Japanese auction collection the largest ever in Australia

Author: Richard Brewster | Posted: 10th April, 2024

International and Australian buyers are salivating over the largest collection of Japanese and Chinese artefacts ever seen in Australia.

To be auctioned online concluding from 8pm Wednesday April 10 by Melbourne-based Philips Auctions, the Coopers Collection is currently on view in the company’s rooms at 47 Glenferrie Road, Malvern East.

With more than 400 lots on offer, director Tony Philips says he already has more than 250 international bidders and more than 200 from Australia.

“Interest in the sale has been massive,” he said. “The collection is a great insight into Japanese culture unlike anything I have ever seen.”

Many of the pieces pay tribute to the samurai era of Japanese history, particularly the Edo period (1603-1868) – such as the kozukas or knife handles listed in lots 126, 124, 152, 151, 150, 108 and 104 (see composite photo).

These are used to house knife blades – essential for additional protection if the samurai sword was broken during a fight or battle.

Bronze tsubas (starting from lot 5) were used as hand guards to prevent the hand from being cut off during swordplay and the Coopers Collection features a sizeable number of these, along with fuchi-kashiras or decorative collars and pommels fitted to the handles (lot 25 is a good example).

One of the major attractions of the collection is the extensive number of inros (starting at lot 18), or portable seal boxes up to 10 centimetres long widely used during the Edo period and often decorated in gold and silver. Because the traditional garment called kimono did not have pockets, Japanese wore the inro suspended from their sash by a silk cord and netsuke toggle.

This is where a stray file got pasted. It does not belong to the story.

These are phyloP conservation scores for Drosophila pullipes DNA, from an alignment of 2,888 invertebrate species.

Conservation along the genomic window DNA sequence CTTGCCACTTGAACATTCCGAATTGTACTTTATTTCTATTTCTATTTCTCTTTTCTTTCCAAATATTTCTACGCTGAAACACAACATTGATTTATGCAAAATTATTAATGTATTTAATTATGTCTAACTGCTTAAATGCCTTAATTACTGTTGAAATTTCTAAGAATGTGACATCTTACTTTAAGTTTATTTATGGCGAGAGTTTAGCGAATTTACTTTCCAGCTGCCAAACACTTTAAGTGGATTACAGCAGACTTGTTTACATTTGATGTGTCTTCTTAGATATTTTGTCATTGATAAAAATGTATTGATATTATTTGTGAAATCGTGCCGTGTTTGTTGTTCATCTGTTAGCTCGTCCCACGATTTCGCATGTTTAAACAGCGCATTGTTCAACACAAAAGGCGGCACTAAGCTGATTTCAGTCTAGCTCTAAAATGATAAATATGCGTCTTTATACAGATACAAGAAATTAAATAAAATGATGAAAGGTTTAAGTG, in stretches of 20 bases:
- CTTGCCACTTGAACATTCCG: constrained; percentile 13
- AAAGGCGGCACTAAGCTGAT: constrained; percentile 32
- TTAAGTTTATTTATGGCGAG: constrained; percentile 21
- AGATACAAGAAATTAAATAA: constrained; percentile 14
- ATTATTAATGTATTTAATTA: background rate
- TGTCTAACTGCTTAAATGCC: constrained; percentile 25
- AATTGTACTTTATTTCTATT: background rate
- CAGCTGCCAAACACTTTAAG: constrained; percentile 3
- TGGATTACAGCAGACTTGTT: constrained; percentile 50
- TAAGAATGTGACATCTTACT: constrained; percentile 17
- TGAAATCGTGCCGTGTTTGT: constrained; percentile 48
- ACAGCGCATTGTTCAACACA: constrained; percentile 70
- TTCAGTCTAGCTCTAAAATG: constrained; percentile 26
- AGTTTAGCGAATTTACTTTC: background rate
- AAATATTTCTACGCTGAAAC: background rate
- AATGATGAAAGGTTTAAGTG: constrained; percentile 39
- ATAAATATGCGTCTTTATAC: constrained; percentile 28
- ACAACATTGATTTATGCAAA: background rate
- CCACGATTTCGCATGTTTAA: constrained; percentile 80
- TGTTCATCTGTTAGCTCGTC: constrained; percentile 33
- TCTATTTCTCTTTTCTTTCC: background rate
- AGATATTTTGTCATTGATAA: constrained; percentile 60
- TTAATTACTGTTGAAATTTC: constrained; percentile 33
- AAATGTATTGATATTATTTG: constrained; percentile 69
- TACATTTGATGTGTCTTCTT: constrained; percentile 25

“We have never seen so many of these before in Australia,” Mr Philips said.  

Other features of the collection include Meiji period (1868-1912) Satsuma vases such as the reticulated pierced example by the highly regarded Kinkozan studios in Kyoto (lot 22).

Japanese Edo period Shokudo fan shaped place card holders made from bronze and gold alloy are a further attraction (lot 149), while a pierced ivory table screen (lot 188) and a large mirror (lot 147) should garner plenty of interest.

A Japanese Meiji period bronze figure of an eagle attacking a monkey (lot 361) would make an unforgettable table centrepiece.

The Coopers Collection auction is preceded by Philips Auctions online fine and decorative arts and jewellery sales finishing from 9.30am Monday April 8.

One of the major features of these auctions is a superb Victorian era silver wine cooler with a catalogue estimate of $40,000-$50,000 (lot 147) along with an 18-carat gold diamond lined tennis bracelet (lot 5) estimated at $26,000-$36,000.

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